The Langevin Block

The imposing sandstone structure on Wellington facing the Hill and the War Memorial has quite a story.

The Langevin Block has morphed from being the first building outside the Hill to house a growing civil service into a symbol of the power and influence of the Prime Minister’s Office which it has housed since the Pearson era.

It was hardly a centre of power when it opened in 1889. Canada’s famous early poet Archibald Lampman, then a lowly clerk, complained: “We are all crammed together like sardines,” with 13 or more drudges in spaces meant for eight.

No longer — roomy offices with spectacular views for well-paid PMO staff replaced dingy work rooms.

In Pierre Trudeau’s time, numbers of PMO staffers ballooned reaching more than 100. Prime Minister Harper was rumoured to have more than 130 staffers.

Early criticism from ministers and MP’s for the PMO’s controlling strategies first afflicted Marc Lalonde, Trudeau’s first principal secretary.

The ineffable Jim Coutts replaced him in 1975 reducing the PMO to 90.

He did away with many of the annoying regional political overseers who so distressed elected politicians. Nevertheless, griping about the power of the unelected in the Langevin continued.

That’s when I came aboard as assistant press secretary, and first walked the hallowed halls of the Langevin.

Later, after Trudeau’s comeback in 1980, in a further reduced PMO under Tom Axworthy, I finally won the press secretary’s magnificent office on the first floor, its 12-foot-high windows facing the Hill.

Despite Trudeau’s disrespect for the press gallery, I had it relatively easy.

I worked with the Federal Provincial Relations Office under Mike Kirby.

The Langevin was the scene of endless strategy discussions about getting the provinces onside for the constitutional conferences, which ended in repatria-tion with a Charter of Rights and Freedoms.

Heady times, and scribes and TV reporters were happily engaged. No talk of “message control” needed.

I did make fruitless attempts at gathering media members from minister’s offices to co-ordinate messages. But it was ineffective compared to the more rigorous approach Peter Donolo took when directing communications under Prime Minister Chretien.

It was under Chretien that the influence of the PMO started to be severely criticized. In 2001, the influential Globe columnist Jeffrey Simpson penned The Friendly Dictatorship which harshly criticized the one-man rule of Chretien and the ever more numerous and powerful PMO.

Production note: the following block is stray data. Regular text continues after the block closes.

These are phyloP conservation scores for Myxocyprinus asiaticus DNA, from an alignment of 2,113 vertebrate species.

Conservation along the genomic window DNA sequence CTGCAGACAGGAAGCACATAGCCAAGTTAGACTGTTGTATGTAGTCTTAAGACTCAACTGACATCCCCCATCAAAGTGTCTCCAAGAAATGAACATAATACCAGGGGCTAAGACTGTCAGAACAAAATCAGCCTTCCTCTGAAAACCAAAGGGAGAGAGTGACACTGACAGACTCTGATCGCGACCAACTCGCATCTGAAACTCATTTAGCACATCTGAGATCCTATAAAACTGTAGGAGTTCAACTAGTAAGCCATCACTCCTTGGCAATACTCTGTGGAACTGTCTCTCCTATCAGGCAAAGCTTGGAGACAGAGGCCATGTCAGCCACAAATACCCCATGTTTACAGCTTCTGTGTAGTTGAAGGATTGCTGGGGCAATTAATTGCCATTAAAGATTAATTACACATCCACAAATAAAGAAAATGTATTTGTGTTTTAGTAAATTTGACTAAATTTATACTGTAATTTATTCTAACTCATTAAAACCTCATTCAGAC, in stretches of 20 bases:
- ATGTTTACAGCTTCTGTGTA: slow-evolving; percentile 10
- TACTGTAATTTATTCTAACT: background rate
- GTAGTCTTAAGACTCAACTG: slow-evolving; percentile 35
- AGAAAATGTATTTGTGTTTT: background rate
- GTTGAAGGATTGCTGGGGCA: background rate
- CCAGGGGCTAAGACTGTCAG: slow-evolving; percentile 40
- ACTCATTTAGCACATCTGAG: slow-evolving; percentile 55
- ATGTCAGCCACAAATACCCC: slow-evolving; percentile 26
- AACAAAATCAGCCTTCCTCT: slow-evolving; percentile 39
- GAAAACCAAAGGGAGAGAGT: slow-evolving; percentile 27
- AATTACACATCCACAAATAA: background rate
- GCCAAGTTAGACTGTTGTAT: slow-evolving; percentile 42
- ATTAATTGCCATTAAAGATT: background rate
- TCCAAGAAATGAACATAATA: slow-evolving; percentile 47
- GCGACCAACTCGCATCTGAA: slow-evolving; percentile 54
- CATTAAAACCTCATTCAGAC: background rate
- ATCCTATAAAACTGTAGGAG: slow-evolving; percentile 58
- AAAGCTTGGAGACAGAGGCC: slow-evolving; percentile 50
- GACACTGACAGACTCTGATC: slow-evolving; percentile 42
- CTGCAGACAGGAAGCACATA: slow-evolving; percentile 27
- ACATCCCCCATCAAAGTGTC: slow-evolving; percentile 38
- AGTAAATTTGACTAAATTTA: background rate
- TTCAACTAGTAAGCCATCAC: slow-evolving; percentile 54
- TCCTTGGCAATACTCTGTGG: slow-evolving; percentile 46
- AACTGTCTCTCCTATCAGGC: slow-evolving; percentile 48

Much later, the PMO’s role was defended in one of the few readable books by a former PMO heavyweight, Chretien’s long-time confidante and Director of Policy, Eddie Goldenberg.

In The Way it Works (2006) he points out that the prime minister is the CEO of the largest and most complex corporation in the country, has huge responsibilities and needs strong staff support to carry them out.

This hardly is a defence for the frightening rigour with which Prime Minister Harper and his “boys in short pants” in the Langevin controlled every aspect of government. Harper’s people took message control to new heights, the PMO vetting every public statement by every elected official, and muzzling civil servants to a degree never  before experienced in Ottawa.

Certainly, under the young Trudeau, the Langevin is much less feared by civil servants. Scientists and data collectors in Stats Canada, experts in environment, can again talk to the media, as can global affairs officials and ambassadors.

Nevertheless, the new PMO under Principal Secretary Gerald Butts makes sure ministers are “on message” — with relative success. But there are still few rumblings about an all-powerful PMO. Perhaps he and his colleagues are good listeners.

I returned to the Langevin recently. I was ushered through high security glass doors to the holy of holies and saw my old office — now the action centre of “operations,” whatever that is.

The high halls were silent – huge doors closed.

Memories flooded back.

I thought: if this historic edifice could only talk.